But while in the most holy Virgin the Church has already reached that perfection whereby she is without spot or wrinkle, the followers of Christ still strive to increase in holiness by conquering sin. And so they turn their eyes to Mary who shines forth to the whole community of the elect as the model of virtues. Piously meditating on her and contemplating her in the light of the Word made man, the Church with reverence enters more intimately into the great mystery of the Incarnation and becomes more and more like her Spouse. For Mary, who since her entry into salvation history unites in herself and re-echoes the greatest teachings of the faith as she is proclaimed and venerated, calls the faithful to her Son and His sacrifice and to the love of the Father. Seeking after the glory of Christ, the Church becomes more like her exalted Type, and continually progresses in faith, hope and charity, seeking and doing the will of God in all things. Hence the Church, in her apostolic work also, justly looks to her, who, conceived of the Holy Spirit, brought forth Christ, who was born of the Virgin that through the Church He may be born and may increase in the hearts of the faithful also.
— Vatican Council II, Lumen Gentium, On The Church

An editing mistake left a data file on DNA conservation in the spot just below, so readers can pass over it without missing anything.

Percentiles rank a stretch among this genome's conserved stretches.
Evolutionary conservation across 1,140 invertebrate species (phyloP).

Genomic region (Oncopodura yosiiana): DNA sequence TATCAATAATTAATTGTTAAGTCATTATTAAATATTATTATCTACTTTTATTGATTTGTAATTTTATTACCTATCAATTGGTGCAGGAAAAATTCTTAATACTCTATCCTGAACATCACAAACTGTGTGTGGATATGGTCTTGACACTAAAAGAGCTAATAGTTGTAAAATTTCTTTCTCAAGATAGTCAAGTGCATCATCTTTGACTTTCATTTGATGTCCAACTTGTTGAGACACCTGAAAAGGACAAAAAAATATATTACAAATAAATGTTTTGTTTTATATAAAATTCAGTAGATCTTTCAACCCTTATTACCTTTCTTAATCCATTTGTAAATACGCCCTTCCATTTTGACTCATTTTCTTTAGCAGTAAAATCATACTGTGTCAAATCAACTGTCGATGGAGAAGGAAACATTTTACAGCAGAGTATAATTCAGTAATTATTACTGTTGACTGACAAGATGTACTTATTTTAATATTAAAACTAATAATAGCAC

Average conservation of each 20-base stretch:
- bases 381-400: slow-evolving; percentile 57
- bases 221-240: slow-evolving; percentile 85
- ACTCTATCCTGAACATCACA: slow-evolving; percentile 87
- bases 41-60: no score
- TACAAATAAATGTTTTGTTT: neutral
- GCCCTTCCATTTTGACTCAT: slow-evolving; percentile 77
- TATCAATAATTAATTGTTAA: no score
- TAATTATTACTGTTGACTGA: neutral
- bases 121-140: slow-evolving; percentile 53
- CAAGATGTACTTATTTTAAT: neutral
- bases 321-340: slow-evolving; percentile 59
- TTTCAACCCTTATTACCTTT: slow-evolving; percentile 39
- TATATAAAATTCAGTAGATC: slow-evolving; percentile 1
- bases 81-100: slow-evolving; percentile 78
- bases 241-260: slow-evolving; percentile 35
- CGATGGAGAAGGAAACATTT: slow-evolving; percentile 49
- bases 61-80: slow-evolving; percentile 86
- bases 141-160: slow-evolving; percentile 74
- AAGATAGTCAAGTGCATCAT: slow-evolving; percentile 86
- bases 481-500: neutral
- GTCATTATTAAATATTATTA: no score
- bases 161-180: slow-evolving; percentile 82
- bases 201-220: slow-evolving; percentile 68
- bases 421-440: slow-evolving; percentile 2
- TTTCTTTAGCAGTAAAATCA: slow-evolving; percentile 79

Intentions & Dedications
- Sat 4p Sadie & Red Thomas, Mary Moss, Irene Niette, Tracy McConathy, Gerald & Dora Jeannsonne
- Sat 5:30p Justin Wyatt
- Sun 9a Mary M. Young
- Sun 11a Shirley Ragland, Mike Bouchie
- Sun 5p Pro Populo
- Mon 6:30a Tony Vartenian
- Mon 8a Robbie Vercher
- Tue 6:30a Deceased Members of Ray & Gwen Ponthieux Families
- Wed 6:30a Butch Wiggins
- Thu 6:30a Dr. Wilhelmena Wise
- Fri 6:30a Florence Zulick
- Sat 8a Col. & Mrs. Urban Beebe
- Sat 4p Donna Doll, Jimmy Scott, Terry Scott, Jay Ingram, Harry Gongre, Jr.
- Sat 5:30p Anne Giering
- Sun 9a Buddy & Beck Masson
- Sun 11a Shirley Ragland, Janis Abraham, Todd Roque, G.A. Beasley, Sadie & Red Thomas
- Sun 5p Pro Populo
Our Sick & Recently Deceased
Lolette Allen, Teresa Arafa, Maudie Baranowski, William Lynn Basco, Gene Baudion, Chad Bouchie, Mary-Lou Brasher, Marion Brossette, Flo Brouillette, Darlene Bynog, Bailey Byrd, Fulton Clark, Carolyn Carter, Marie Charleville, Emilia Cofio, Peggy Cooper, Kim Cunningham, Lela Mae Dalme, Joe Davis, Dekeyser, John & Esther Dobernig, Jayce Estep, Angela Eversall, Reba Friday, Paula Gagymad, Kramer Gahagan, Vicki Gahagan, Patsy Gallion, Anne Giering, Sophie Gill, Andy Harrington, Deborah G. Hernandez, Sue Van Hook, Kalita Jones, Jean Jordan, Isabelita & Michael Kearney,Gary Kilgore, Angelette LaCour, John LaCour, Samuel Lane, Jaden Eli Lodridge, Patricia Loftin, Joseph Longo, Irene Lynche, Brittany MacBrown, Lisa Mack, Dominic Majorie, Danny Manuel, Meg Michael, Lacey Mitchum, Gary Murphy, Shane Niette, Cecil Odom, Mary Odom, Sue Prudhomme, Sharon Roach, Tucker Roe, Wes Rollo, Makaehan Ross, Shirley Roy, Krista Sklar, Donna Slaughter, Meredith St. Andre, Lil Taylor, Clay Thompson, Mariano Timotio, Ren Todtenbier, Brent Trichel, Ruthie J. Wallboughly, Charlene White, Glen & Mary Williams, Laura Young & Melinda Zolzer